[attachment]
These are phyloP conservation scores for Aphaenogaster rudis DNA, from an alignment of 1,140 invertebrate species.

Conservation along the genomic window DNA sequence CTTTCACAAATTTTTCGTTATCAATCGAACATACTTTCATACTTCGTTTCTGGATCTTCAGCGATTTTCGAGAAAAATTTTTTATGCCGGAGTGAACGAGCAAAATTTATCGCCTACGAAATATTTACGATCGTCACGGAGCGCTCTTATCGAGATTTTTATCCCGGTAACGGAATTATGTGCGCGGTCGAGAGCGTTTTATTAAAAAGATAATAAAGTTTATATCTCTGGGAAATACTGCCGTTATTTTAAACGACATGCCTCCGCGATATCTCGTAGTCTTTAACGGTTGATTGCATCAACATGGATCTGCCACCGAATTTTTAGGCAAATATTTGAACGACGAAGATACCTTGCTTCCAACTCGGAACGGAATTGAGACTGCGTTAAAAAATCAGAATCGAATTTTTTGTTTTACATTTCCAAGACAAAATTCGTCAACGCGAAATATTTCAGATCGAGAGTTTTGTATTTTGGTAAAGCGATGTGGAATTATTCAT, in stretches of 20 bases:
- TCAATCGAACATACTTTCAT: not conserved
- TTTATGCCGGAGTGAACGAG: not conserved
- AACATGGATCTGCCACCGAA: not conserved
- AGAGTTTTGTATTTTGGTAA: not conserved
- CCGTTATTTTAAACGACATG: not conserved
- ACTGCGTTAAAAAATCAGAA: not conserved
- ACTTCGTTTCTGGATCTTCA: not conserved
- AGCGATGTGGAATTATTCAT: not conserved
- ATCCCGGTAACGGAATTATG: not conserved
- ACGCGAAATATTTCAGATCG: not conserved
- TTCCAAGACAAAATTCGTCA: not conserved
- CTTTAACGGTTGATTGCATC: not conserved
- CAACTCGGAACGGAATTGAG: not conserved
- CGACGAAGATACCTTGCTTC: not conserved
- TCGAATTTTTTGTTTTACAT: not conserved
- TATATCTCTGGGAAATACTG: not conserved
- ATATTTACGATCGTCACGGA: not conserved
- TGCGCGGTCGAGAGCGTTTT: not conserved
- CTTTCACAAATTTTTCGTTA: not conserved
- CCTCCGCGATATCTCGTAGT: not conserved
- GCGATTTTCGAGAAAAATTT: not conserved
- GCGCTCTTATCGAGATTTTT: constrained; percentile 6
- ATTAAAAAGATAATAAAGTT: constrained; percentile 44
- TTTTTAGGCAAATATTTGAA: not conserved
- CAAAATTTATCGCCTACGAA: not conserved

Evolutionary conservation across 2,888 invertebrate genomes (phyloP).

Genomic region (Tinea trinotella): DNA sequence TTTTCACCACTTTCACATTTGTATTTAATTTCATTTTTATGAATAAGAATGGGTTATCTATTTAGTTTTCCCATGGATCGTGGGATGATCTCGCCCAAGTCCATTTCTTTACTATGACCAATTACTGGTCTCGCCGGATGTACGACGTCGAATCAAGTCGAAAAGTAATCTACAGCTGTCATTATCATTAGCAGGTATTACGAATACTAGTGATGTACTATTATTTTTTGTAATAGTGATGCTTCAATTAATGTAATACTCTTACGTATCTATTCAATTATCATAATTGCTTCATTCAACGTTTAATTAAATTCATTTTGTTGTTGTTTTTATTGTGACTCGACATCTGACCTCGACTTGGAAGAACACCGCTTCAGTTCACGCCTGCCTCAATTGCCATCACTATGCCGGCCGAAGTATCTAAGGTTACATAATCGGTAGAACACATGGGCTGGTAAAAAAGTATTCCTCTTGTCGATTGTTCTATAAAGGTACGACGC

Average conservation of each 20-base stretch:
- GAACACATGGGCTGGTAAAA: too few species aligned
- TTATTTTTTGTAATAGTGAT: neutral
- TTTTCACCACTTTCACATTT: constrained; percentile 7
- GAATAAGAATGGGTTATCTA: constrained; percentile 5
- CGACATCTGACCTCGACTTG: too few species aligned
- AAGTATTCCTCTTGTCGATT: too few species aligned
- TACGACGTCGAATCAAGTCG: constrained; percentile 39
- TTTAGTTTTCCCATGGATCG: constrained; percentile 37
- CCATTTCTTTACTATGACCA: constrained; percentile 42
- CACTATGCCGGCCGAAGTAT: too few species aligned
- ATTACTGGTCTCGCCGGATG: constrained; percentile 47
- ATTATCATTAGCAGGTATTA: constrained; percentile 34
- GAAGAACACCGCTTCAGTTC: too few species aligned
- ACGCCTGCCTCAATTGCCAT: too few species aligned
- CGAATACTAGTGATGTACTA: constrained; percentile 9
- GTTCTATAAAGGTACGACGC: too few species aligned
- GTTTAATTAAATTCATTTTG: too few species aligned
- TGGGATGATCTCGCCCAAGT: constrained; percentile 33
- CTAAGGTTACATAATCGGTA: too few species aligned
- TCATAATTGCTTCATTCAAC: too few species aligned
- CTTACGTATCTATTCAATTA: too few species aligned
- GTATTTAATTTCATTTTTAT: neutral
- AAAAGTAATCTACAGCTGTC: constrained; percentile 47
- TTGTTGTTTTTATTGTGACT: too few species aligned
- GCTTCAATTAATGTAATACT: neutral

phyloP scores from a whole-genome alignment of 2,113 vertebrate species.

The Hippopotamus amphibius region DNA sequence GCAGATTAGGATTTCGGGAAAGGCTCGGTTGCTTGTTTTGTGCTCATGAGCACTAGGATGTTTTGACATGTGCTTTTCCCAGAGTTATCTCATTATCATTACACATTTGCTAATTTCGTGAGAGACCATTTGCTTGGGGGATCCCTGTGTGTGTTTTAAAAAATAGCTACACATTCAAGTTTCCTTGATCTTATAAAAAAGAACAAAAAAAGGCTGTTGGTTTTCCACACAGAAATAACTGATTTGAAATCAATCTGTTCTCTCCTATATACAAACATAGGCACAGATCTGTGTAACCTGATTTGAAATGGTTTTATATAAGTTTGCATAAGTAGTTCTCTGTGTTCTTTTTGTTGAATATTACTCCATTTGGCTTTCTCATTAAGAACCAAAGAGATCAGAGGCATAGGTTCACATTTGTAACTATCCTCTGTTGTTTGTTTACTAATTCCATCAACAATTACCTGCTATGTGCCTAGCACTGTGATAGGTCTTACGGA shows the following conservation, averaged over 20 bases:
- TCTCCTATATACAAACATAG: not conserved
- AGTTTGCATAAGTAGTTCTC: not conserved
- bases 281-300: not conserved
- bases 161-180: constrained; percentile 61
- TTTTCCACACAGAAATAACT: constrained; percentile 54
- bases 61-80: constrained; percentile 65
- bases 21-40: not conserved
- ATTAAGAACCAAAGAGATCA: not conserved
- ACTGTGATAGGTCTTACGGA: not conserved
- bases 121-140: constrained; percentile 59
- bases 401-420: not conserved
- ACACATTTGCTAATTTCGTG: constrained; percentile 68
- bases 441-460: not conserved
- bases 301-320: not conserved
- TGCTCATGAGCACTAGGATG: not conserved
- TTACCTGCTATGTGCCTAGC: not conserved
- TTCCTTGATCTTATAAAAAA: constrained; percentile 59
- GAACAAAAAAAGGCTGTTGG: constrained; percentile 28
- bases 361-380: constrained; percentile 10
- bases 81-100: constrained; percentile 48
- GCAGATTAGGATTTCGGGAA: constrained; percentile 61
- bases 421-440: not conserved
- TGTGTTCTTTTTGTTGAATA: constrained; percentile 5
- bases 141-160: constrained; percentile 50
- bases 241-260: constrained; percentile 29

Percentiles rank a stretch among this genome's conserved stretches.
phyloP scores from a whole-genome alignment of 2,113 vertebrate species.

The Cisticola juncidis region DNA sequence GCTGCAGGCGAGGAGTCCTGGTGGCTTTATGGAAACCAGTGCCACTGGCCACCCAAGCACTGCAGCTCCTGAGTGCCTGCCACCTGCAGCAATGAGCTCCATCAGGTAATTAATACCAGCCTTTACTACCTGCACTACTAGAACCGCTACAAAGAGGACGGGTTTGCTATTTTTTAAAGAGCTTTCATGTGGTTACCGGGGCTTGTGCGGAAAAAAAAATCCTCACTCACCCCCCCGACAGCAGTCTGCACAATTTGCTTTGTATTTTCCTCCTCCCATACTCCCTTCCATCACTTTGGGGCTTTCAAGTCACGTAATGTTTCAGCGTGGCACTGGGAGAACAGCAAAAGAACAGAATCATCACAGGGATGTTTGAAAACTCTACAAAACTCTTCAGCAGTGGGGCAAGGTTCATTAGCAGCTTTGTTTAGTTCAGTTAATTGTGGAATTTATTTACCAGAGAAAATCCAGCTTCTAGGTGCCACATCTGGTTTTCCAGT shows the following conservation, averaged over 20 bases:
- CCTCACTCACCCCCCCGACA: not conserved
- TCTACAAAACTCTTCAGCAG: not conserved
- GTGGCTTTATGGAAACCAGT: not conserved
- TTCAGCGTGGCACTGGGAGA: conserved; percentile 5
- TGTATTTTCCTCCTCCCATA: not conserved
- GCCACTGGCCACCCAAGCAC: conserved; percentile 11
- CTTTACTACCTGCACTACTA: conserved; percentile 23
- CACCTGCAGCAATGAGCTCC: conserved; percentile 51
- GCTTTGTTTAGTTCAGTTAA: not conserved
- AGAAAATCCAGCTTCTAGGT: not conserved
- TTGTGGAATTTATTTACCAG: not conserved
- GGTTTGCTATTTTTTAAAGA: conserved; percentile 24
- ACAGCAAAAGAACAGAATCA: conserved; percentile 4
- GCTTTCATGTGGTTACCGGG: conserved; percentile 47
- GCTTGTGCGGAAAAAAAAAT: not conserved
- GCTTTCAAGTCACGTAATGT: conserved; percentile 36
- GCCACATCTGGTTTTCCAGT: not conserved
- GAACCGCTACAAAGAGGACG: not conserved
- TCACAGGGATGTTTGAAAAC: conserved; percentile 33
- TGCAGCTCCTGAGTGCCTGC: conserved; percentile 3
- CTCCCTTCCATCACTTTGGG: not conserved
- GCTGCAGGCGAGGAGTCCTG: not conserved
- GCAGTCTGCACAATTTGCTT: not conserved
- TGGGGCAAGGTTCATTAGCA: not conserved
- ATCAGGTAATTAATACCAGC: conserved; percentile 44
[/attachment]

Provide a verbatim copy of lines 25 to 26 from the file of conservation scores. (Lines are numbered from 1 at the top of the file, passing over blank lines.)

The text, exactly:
- ATTAAAAAGATAATAAAGTT: constrained; percentile 44
- TTTTTAGGCAAATATTTGAA: not conserved